# How to Find Prime Number Efficiently

The definition of a prime number seems simple,which is said to be prime number if it can be divided by 1 and itself.

However,don't think that the definition of prime numbers is simple. I am afraid that few people can write a prime-related algorithm that works really efficiently. Let's say you write a function like this:

// Returns several primes in the interval [2, n)

int countPrimes(int n)

// E.g. countPrimes (10) returns 4

// Because 2,3,5,7 is prime numbers

How would you program this function? I think you maybe write like this:

int countPrimes(int n) {

int count = 0;

for (int i = 2; i < n; i++)

if (isPrim(i)) count++;

return count;

}

// Determines whether integer n is prime

boolean isPrime(int n) {

for (int i = 2; i < n; i++)

if (n % i == 0)

// There are other divisibility factors

return false;

return true;

}

The time complexity is O (n ^ 2), which is a big problem.

**First of all, the idea of using the isPrime function to assist is not efficient; and even if you want to use the isPrime function, there is computational redundancy in writing the algorithm**.Let's briefly talk about

**how to write an algorithm if you want to determine whether a number is prime or not**. Just slightly modify the for loop condition in the isPrim code above:boolean isPrime(int n) {

for (int i = 2; i * i <= n; i++)

...

}

In other words,

`i`

does not need to traverse to`n`

, but only to `sqrt (n)`

. Why? let's take an example, suppose `n = 12`

.12 = 2 × 6

12 = 3 × 4

12 = sqrt(12) × sqrt(12)

12 = 4 × 3

12 = 6 × 2

As you can see, the last two products are the reverse of the previous two, and the critical point of inversion is at

`sqrt (n)`

.In other words, if no divisible factor is found within the interval

`[[2, sqrt (n)]`

, you can directly conclude that `n`

is a prime number, because in the interval `[[sqrt (n), n]`

Nor will you find a divisible factor.Now, the time complexity of the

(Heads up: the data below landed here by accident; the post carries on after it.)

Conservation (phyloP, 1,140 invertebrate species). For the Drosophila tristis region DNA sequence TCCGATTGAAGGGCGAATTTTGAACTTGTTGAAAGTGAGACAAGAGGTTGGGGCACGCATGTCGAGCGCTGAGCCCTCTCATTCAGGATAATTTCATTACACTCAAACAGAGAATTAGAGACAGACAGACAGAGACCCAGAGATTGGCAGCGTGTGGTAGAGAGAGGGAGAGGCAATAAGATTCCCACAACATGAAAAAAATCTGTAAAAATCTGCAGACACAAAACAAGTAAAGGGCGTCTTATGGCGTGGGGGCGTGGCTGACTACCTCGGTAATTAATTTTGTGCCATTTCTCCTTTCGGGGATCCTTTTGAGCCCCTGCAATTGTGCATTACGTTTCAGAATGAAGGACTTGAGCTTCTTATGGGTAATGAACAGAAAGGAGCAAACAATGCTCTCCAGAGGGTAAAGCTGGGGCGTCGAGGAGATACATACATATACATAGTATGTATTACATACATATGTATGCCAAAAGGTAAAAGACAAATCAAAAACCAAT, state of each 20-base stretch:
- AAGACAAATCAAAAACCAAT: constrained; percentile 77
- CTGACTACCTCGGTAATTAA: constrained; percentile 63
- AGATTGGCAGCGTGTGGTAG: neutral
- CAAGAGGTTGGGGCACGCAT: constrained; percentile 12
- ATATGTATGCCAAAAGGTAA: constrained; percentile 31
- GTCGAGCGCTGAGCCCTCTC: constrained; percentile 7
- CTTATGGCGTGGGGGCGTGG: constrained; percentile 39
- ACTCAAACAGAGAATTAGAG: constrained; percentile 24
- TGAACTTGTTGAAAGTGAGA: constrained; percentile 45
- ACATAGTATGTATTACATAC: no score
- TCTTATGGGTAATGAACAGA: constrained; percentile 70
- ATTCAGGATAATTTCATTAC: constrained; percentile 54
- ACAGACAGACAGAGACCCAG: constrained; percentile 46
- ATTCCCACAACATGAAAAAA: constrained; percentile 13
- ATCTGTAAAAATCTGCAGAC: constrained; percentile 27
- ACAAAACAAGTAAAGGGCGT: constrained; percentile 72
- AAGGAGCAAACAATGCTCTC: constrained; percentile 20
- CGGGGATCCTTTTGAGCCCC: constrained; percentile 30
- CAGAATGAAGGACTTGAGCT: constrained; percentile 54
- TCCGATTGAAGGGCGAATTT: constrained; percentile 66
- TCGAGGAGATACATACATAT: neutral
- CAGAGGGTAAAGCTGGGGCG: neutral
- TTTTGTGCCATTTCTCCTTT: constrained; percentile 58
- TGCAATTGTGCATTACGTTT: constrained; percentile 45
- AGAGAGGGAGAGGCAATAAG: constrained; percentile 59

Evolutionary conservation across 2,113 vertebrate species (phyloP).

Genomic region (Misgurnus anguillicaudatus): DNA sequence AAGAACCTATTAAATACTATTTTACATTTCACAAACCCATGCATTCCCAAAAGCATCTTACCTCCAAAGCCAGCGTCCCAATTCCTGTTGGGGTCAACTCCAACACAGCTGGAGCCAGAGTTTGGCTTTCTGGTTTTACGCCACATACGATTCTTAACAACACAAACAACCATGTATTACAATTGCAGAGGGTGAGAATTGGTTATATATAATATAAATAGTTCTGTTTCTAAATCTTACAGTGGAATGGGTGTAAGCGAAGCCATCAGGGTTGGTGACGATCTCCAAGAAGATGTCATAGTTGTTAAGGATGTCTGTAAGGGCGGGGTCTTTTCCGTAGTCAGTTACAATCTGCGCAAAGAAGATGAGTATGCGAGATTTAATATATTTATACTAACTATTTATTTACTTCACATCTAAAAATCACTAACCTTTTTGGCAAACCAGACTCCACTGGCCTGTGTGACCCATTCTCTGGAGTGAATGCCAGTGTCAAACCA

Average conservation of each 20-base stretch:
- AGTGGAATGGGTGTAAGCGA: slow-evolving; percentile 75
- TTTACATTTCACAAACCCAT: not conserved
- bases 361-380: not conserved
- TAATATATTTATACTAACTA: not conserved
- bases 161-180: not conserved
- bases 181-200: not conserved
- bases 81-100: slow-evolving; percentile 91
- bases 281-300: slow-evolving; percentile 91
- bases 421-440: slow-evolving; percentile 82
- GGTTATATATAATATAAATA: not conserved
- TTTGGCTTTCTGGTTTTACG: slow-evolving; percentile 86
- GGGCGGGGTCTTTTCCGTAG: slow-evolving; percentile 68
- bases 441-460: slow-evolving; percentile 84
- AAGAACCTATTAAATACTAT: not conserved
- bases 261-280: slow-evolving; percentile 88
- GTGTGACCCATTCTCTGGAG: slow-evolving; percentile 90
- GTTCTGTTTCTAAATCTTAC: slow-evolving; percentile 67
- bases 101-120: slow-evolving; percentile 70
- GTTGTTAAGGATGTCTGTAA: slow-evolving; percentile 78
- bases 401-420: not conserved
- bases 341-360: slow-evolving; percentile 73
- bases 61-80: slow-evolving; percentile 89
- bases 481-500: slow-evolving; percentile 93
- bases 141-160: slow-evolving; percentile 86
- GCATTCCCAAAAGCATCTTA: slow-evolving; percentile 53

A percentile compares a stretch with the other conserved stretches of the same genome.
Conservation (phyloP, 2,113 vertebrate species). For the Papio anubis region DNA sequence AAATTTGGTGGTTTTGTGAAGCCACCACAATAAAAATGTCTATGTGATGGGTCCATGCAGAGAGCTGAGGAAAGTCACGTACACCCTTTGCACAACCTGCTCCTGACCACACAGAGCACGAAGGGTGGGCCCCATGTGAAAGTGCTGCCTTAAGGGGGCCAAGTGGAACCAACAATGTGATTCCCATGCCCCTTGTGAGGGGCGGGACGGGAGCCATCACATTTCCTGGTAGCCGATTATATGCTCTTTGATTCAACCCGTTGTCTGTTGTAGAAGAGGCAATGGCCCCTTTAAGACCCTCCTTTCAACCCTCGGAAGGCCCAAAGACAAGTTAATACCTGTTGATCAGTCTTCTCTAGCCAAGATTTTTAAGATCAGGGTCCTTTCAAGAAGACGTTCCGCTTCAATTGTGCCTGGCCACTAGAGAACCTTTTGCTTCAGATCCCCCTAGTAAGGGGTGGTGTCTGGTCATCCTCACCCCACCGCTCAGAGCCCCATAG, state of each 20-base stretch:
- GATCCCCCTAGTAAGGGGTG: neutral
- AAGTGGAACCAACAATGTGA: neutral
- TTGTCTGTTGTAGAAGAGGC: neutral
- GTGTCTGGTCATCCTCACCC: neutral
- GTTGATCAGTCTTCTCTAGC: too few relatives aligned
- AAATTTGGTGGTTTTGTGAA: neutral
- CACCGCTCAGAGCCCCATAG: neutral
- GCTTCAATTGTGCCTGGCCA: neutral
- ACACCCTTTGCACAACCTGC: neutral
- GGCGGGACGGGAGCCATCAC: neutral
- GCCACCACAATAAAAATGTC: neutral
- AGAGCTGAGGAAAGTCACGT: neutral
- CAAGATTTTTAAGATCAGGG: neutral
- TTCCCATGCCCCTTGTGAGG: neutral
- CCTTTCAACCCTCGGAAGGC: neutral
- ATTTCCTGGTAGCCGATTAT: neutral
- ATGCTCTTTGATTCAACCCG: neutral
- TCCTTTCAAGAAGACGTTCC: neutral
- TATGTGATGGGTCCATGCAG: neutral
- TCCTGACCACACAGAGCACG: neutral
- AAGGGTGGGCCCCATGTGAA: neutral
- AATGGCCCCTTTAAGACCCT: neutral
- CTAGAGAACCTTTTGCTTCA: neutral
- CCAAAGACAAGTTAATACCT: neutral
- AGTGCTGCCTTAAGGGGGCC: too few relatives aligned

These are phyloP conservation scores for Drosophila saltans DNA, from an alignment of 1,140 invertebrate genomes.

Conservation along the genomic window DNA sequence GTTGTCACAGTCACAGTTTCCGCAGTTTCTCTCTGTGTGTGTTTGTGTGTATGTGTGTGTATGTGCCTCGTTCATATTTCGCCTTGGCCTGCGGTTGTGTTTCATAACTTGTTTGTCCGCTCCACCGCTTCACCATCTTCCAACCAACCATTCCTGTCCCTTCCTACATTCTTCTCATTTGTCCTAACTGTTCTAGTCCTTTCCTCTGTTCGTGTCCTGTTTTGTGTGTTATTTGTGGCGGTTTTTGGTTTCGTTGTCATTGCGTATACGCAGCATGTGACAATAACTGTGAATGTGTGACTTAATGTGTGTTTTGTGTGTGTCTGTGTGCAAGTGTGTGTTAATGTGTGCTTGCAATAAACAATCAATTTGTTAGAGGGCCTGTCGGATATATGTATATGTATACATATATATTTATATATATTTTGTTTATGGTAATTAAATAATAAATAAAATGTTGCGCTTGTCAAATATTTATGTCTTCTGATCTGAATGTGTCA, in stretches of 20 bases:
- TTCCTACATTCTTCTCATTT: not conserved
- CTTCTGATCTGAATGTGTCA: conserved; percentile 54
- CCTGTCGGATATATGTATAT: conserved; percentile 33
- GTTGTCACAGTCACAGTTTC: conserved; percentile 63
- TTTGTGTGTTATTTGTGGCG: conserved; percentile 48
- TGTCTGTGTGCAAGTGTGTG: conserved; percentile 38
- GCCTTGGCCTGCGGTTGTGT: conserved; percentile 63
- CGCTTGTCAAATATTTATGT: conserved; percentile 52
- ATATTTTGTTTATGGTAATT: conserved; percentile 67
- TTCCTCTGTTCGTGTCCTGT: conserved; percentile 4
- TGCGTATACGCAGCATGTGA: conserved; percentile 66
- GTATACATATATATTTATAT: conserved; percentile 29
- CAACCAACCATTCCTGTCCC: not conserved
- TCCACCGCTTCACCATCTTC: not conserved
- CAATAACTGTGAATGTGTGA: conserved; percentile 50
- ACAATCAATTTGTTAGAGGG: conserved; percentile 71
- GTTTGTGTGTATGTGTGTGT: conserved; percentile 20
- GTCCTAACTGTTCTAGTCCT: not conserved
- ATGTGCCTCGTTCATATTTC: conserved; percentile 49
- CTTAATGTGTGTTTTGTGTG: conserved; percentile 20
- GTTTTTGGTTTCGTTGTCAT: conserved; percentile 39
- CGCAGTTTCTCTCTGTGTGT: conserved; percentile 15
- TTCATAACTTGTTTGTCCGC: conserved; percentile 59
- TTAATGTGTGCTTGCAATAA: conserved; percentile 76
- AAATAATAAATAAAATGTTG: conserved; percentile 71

`isPrime`

function is reduced to O (sqrt (N)), ** but we don't actually need this function to implement the`countPrimes`

function. The above just hope that readers understand the meaning of `sqrt (n)`

, because it will be used again later.The core idea of efficiently solving this problem is to reverse the conventional idea above:

First from 2, we know that 2 is a prime number, then 2 × 2 = 4, 3 × 2 = 6, 4 × 2 = 8 ... all are not prime numbers.

Then we found that 3 is also a prime number, so 3 × 2 = 6, 3 × 3 = 9, 3 × 4 = 12 ... are also impossible to be prime numbers.

Seeing this, do you understand the logic of this exclusion method a bit? First look at our first version of the code:

int countPrimes(int n) {

boolean[] isPrim = new boolean[n];

// Initialize the arrays to true

Arrays.fill(isPrim, true);

for (int i = 2; i < n; i++)

if (isPrim[i])

// Multiples of i cannot be prime

for (int j = 2 * i; j < n; j += i)

isPrim[j] = false;

int count = 0;

for (int i = 2; i < n; i++)

if (isPrim[i]) count++;

return count;

}

If you can understand the above code, then you have mastered the overall idea, but there are two subtle areas that can be optimized.

First of all, recall the

`isPrime`

function that just judges whether a number is prime. Due to the symmetry of the factors, the for loop only needs to traverse`[2, sqrt (n)]`

. Here is similar, our outer for loop only needs to traverse to `sqrt (n)`

:for (int i = 2; i * i < n; i++)

if (isPrim[i])

...

In addition, it is difficult to notice that the inner for loop can also be optimized. Our previous approach was:

for (int j = 2 * i; j < n; j += i)

isPrim[j] = false;

This can mark all integer multiples of

`i`

as`false`

, but there is still computational redundancy.For example, when

`n = 25`

and`i = 4`

, the algorithm will mark numbers such as 4 × 2 = 8, 4 × 3 = 12, and so on, but these two numbers have been marked by 2 × 4 and 3 × 4 that is `i = 2`

and`i = 3`

.We can optimize it slightly so that

`j`

traverses from the square of`i`

instead of starting from `2 * i`

:for (int j = i * i; j < n; j += i)

isPrim[j] = false;

In this way, the algorithm for counting prime numbers is efficiently implemented. In fact, this algorithm has a name, which called Sieve of Eratosthenes. Take a look at the complete final code:

int countPrimes(int n) {

boolean[] isPrim = new boolean[n];

Arrays.fill(isPrim, true);

for (int i = 2; i * i < n; i++)

if (isPrim[i])

for (int j = i * i; j < n; j += i)

isPrim[j] = false;

int count = 0;

for (int i = 2; i < n; i++)

if (isPrim[i]) count++;

return count;

}

**The time complexity of this algorithm is difficult to calculate**.It is obvious that the time is related to these two nested for loops. The operands should be:

n/2 + n/3 + n/5 + n/7 + ... = n × (1/2 + 1/3 + 1/5 + 1/7...)

In parentheses, ther is the inverse of the prime number .The final result is O(N * loglogN),and readers interested in this can refer to the time complexity of the algorithm

That is all about how to find prime Numbers.The seemingly simple problem does has a lot of details to polish

Last modified 2yr ago